Identity, Data Security, Breach

5.3M World-Check records may be leaked; how to check your records

World-Check, a “know your customer” (KYC) database with millions of records on “high risk” individuals and organizations, may soon have its database leaked by hackers who claim to have stolen 5.3 million World-Check records from a third party.

TechCrunch reported Thursday that a group called GhostR told the publication they hacked a Singapore-based company with access to the database in March and are threatening to publish the data online. The third party that was allegedly breached was not named, nor was its relationship to World-Check fully explained.

A data sample provided by GhostR to TechCrunch reportedly included names, Social Security numbers, bank account numbers, cryptocurrency account identifiers and passport numbers. The sample contained information on thousands of individuals labeled as “politically exposed people” at a high risk of committing financial crimes.

It is unclear whether GhostR is attempting to extort the London Stock Exchange Group (LSEG), which maintains World-Check, or plans to sell the data, although TechCrunch described the group as “financially motivated.” An LSEG spokesperson told the publication that the company’s own systems were not breached and that it is working with the third party and authorities to ensure the data is protected.

How to check if your records are in the World-Check database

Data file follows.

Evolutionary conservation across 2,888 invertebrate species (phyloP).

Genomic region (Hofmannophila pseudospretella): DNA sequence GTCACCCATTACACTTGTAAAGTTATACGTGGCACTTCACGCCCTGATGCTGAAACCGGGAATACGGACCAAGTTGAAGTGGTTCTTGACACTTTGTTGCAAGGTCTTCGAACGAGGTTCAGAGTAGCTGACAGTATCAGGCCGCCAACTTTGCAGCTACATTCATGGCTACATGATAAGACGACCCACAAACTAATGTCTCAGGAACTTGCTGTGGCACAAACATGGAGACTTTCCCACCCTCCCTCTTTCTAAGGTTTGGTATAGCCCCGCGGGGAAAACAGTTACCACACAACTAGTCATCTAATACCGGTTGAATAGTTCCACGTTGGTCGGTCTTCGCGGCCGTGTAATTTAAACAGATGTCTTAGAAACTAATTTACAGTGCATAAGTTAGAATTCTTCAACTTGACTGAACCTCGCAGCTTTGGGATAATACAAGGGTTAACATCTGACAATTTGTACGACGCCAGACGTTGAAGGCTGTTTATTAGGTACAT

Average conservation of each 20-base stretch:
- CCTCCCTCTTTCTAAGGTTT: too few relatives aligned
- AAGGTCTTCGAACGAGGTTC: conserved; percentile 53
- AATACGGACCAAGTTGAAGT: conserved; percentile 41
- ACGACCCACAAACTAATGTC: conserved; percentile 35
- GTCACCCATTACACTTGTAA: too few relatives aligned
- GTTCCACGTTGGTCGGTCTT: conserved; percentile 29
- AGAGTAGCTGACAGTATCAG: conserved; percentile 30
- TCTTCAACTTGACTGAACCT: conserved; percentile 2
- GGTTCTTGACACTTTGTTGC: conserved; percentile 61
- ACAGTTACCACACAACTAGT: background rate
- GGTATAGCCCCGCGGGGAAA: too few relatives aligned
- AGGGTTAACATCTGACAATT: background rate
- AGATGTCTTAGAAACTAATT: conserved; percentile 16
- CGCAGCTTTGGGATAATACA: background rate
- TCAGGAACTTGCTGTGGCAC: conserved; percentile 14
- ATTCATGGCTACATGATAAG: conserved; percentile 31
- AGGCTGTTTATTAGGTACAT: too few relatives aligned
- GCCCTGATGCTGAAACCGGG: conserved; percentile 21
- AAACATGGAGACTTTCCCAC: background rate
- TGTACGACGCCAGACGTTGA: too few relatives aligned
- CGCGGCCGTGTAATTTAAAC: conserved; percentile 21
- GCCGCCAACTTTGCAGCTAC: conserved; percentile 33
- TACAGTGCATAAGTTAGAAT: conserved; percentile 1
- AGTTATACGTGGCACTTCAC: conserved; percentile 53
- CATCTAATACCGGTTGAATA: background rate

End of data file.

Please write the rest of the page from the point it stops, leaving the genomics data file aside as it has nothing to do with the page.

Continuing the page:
The World-Check screening database is offered as a subscription service for companies to perform KYC checks and determine whether prospective customers may be linked to financial crimes, such as money laundering, or are under government sanctions.

World-Check came under LSEG’s ownership in 2021 when LSEG purchased financial data company Refinitiv for $27 billion.

World-Check has been criticized in the past for falsely labelling individuals and organizations as high risk; for example, in 2017, Maajid Nawaz, founder of the now-defunct British think tank Quillium, successfully sued the database’s then-owner Thomson Reuters for wrongfully including his name under the “terrorism” category.

Those who are concerned their information may be contained in the database can submit an inquiry to LSEG. The LSEG website states that subjects have a right to request a copy of any personal information it holds about them, ask for updates to personal information held and object to the processing of their personal information, and that there is no cost for requests.

The website also states that LSEG may not always be able to meet requests and will provide an explanation if a request cannot be completed.

The reported GhostR hack is not the first time records from the World-Check database have been leaked. In 2016, more than 2 million records from the database were leaked by an unidentified third party and discovered by security researcher Chris Vickery. Thomson Reuters confirmed the leak, noting that the exposed records were “out of date” and reporting that the records were taken down by the third party after their discovery.  

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